Download a copy of the Jester Barrel Medic factsheet.
Jester (Medicago truncatulata) is an aphid resistant barrel medic. This variety was developed by the South Australian Research and Development Institute (SARDI) as a superior replacement for Jemalong, which has much improved aphid resistance to blue-green aphid and spotted alfalfa aphid. Jester will provide increased herbage production and pest resistance for low to medium rainfall areas with alkaline soils. It will provide an effective disease break, while providing high quality feed for either hay or grazing purposes while also fixing nitrogen, which is valuable for subsequent crop rotations. Barrel medics are better suited to permanent pastures than snail medics and have a very high level of hard seed. This ensures good persistence even through cropping phases of a rotation.
- Hard seeded barrel medic
- Mid season (110 days to flowering)
- Jemalong hybrid with improved performance
- Vastly improved aphid resistance (BGA and SAA)
- Retains distinctive leaf blotch of Jemalong
- Superior alternative to Paraggio and Parabinga
- Regenerates well after cropping phase of 1–3 years
Jester has good resistance to both blue-green aphid (Acyrthosiphon kondoi) and spotted alfalfa aphid (Therioaphis trifolii) but is susceptible to cowpea aphid (Aphis craccivora). Like most other medics, Jester is susceptible to red legged earth mite (Halotydens destructor), lucerne flea (Sminthurus virdis), sitona weevil (Sitona discoidea) and potentially root lesion nematode (Pratylenchus neglectus). Appropriate control of these insects prior to sowing or soon after germination is required for successful establishment.
Jester is generally free of foliar diseases but can occasionally be affected by black stem fungus (Phoma spp.) in undergrazed lush stands. Jester, as with other medics, suffers from rhizoctonia (Rhizoctonia spp).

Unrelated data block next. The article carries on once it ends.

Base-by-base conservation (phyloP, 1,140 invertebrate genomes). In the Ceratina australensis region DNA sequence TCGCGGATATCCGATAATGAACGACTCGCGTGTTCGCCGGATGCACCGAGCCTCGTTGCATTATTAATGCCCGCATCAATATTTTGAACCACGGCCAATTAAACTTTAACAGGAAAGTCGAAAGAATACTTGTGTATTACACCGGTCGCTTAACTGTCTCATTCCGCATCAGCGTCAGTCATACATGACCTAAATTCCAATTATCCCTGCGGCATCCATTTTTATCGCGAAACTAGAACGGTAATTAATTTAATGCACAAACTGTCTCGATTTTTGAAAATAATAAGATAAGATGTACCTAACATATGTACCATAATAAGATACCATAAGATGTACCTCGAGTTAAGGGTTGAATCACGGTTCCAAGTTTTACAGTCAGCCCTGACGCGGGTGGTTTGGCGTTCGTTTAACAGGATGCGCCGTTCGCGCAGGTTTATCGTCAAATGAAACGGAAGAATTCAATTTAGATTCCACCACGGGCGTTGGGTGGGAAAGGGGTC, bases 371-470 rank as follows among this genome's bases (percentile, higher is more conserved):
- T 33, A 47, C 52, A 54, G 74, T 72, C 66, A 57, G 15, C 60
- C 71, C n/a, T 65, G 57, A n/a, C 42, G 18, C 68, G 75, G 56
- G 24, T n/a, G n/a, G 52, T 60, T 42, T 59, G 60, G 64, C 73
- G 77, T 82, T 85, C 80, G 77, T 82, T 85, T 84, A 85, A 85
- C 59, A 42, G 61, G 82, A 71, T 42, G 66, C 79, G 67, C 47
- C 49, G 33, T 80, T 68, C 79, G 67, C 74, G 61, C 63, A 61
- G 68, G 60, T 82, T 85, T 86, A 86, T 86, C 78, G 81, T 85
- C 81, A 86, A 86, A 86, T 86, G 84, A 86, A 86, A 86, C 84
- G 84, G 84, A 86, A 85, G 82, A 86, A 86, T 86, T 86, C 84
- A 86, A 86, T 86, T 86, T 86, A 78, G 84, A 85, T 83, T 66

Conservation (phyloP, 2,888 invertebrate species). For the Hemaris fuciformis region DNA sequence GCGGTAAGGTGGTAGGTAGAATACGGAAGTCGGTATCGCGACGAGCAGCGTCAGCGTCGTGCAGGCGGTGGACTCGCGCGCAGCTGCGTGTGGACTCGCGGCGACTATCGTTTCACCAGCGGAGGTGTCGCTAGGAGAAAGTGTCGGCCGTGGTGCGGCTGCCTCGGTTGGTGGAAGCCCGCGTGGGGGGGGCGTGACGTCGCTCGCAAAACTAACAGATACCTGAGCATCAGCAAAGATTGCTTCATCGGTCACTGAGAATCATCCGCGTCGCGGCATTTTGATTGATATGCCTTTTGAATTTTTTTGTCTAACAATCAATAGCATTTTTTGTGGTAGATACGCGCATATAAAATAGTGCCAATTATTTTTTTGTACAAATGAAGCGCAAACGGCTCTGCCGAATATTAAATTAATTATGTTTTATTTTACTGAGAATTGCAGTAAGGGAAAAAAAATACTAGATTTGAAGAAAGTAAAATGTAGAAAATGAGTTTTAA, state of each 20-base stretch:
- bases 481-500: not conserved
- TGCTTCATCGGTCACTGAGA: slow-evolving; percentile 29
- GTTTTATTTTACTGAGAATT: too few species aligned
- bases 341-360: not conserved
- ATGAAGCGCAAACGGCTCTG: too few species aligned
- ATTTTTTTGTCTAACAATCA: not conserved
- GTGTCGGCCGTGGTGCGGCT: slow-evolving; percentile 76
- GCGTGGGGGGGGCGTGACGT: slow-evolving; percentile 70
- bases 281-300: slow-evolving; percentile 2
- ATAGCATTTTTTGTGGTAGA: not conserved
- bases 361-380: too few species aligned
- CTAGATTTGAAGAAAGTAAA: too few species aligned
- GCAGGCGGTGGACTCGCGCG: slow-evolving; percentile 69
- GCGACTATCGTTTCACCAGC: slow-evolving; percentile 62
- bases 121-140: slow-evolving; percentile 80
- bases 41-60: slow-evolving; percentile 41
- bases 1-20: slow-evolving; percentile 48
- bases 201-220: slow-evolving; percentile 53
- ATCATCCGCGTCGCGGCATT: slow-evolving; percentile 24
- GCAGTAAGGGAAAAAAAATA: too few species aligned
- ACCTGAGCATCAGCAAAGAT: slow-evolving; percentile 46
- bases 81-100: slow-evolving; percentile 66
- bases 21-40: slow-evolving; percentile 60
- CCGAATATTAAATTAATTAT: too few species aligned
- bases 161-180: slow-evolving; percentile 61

Agronomy and management
Jester demonstrates high levels of hard seed (up to 90%) and is able to regenerate well in the year after seed set or after a cropping phase. This allows Jester to build up a greater reserve of seed in the soil over time, thus ensuring persistence, particularly in cereal rotations. The levels of hard seed in the soil will soften over a 5–10 year period, which is an extremely important characteristic of medic’s ability to survive over a long period of time in marginal rainfall districts. However this can limit the level of germination in the year after first sowing as little of the hard seed would have been given sufficient time to breakdown. During establishment, defer grazing until plants are well established, lightly graze prior to flowering and then remove stock to allow seed set. Summer grazing needs to be managed carefully in the first year, as overgrazing will reduce future regeneration. Once established, Jester persists well under rotational grazing, ensuring good early ground cover but also promoting prostrate plant growth. Jester can be grazed in the first year of sowing, providing fresh feed in winter and spring and dry feed in the summer and autumn.
Plant Breeders Rights (PBR): This variety is registered under Plant Breeders Rights (PBR) in Australia. Unauthorised commercial propagation or any sale, conditioning, export, import or stocking of propagating material is an infringement under the Plant Breeders Rights Act (1994). Any breach of this legislation will leave the grower liable for prosecution.
Disclaimer: The information presented in this brochure is from official and other sources and is considered to be reliable. It is provided in good faith and every care has been taken to ensure its accuracy. Barenbrug does not accept any responsibility for the consequences that may arise from the acceptance of recommendations or the suggestions made.